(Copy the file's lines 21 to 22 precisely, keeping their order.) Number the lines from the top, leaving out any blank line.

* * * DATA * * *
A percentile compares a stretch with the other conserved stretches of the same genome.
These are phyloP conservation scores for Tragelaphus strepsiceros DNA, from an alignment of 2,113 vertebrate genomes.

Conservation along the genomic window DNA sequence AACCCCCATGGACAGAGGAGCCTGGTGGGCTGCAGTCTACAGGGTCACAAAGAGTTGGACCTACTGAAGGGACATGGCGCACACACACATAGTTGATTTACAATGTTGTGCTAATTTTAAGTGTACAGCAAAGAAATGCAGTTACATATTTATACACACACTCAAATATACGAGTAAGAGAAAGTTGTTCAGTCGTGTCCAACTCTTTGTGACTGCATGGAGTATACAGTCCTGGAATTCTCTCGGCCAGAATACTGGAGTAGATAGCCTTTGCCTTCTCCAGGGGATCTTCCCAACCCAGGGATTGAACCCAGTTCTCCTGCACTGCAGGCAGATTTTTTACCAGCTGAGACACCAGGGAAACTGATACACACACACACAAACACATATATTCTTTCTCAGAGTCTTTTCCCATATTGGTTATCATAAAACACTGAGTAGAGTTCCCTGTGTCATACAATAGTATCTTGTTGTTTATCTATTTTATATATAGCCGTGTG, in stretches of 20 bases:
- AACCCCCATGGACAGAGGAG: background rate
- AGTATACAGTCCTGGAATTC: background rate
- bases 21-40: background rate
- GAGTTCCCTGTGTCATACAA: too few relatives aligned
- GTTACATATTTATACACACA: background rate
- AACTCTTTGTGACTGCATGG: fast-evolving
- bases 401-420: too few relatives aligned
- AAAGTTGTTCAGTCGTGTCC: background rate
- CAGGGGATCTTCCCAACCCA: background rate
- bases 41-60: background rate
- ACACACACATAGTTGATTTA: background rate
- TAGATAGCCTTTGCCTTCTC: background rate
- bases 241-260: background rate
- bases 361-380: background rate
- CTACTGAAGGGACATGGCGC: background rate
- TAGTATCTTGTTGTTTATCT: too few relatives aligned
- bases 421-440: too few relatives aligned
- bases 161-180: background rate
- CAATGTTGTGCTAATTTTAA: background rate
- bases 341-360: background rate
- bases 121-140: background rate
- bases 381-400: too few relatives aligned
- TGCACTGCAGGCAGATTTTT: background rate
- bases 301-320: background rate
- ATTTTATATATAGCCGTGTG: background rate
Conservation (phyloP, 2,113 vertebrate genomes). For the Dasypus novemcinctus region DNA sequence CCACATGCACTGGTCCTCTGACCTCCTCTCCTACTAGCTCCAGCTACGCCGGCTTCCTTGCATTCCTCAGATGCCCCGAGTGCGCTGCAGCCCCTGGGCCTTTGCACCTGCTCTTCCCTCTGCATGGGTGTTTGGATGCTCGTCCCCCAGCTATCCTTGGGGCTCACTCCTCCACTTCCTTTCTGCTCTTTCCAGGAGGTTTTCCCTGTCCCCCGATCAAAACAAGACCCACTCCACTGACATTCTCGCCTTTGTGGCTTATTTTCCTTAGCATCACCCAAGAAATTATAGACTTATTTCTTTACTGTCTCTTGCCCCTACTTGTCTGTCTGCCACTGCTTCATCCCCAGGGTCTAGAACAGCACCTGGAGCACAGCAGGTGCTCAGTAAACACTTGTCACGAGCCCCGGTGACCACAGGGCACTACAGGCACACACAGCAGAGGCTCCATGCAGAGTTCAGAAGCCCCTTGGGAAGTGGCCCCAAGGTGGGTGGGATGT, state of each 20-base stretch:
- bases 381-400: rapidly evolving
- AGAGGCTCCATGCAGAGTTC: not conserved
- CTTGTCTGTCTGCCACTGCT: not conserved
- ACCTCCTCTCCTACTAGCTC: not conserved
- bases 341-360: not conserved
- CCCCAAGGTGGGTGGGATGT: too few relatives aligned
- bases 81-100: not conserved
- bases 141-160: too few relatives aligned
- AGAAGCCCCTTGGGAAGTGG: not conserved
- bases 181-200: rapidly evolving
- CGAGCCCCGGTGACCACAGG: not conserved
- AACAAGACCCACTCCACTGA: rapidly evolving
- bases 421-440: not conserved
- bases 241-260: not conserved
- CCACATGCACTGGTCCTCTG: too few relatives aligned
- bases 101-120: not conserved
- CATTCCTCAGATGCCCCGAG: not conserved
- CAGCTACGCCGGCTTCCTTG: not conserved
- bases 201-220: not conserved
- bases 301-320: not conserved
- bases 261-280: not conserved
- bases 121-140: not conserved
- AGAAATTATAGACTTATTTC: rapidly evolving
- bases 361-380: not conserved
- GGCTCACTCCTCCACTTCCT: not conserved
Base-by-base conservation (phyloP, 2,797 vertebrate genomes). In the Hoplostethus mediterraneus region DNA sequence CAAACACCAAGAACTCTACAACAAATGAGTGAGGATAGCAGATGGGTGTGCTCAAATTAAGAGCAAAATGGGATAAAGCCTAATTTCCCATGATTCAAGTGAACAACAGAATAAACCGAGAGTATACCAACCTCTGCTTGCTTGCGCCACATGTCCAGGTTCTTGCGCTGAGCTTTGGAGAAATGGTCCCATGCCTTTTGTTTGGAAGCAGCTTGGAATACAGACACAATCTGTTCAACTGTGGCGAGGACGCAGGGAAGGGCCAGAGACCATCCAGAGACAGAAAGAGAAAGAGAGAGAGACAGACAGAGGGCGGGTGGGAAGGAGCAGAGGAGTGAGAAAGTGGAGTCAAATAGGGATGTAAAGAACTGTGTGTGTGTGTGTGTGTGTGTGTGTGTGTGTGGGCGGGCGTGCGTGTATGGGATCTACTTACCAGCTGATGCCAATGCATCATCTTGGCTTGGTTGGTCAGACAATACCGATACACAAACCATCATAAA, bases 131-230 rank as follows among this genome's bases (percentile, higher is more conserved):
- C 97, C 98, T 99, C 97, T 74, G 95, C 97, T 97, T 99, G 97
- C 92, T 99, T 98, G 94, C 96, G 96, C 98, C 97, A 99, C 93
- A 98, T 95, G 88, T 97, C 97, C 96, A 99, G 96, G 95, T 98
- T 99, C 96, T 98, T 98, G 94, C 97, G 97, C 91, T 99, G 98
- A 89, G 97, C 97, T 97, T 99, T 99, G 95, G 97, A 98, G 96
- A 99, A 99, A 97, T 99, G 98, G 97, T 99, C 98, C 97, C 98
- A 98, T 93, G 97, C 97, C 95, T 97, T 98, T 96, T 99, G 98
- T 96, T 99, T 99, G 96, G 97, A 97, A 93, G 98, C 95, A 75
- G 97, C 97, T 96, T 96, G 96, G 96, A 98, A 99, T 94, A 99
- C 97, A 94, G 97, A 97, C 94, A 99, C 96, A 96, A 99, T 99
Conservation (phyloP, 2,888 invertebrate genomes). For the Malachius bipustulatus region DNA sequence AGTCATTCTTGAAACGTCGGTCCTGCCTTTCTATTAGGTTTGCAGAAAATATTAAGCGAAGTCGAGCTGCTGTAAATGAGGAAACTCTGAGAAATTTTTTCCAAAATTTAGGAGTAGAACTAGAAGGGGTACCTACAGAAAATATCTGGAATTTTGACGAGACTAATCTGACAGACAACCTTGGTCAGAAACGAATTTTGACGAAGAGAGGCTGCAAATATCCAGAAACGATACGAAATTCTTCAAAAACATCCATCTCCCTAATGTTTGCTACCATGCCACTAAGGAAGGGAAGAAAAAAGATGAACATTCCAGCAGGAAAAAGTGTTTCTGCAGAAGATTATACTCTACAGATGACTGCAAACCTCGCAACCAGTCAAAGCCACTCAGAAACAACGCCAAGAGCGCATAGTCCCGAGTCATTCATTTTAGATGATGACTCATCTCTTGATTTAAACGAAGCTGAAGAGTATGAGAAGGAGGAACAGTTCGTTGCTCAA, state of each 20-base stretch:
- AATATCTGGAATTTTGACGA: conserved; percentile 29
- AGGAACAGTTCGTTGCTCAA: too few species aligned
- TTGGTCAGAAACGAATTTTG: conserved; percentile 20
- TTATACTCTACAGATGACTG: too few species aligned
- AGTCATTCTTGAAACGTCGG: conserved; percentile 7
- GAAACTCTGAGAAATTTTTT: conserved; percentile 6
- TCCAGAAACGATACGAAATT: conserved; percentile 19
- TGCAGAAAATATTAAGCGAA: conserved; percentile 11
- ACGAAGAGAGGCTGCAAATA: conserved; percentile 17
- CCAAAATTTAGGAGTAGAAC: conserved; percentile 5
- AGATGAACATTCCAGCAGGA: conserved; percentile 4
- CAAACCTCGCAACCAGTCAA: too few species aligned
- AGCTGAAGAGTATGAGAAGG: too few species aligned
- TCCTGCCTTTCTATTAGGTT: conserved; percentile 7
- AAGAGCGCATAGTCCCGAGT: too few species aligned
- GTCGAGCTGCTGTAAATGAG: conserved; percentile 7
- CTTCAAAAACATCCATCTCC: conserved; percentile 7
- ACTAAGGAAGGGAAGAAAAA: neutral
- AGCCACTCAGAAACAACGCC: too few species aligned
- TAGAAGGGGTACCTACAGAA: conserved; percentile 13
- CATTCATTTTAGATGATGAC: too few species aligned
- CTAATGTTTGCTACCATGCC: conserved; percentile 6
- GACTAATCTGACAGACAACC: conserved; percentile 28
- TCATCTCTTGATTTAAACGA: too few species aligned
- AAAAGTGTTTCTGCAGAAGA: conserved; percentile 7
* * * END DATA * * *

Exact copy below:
- bases 161-180: background rate
- CAATGTTGTGCTAATTTTAA: background rate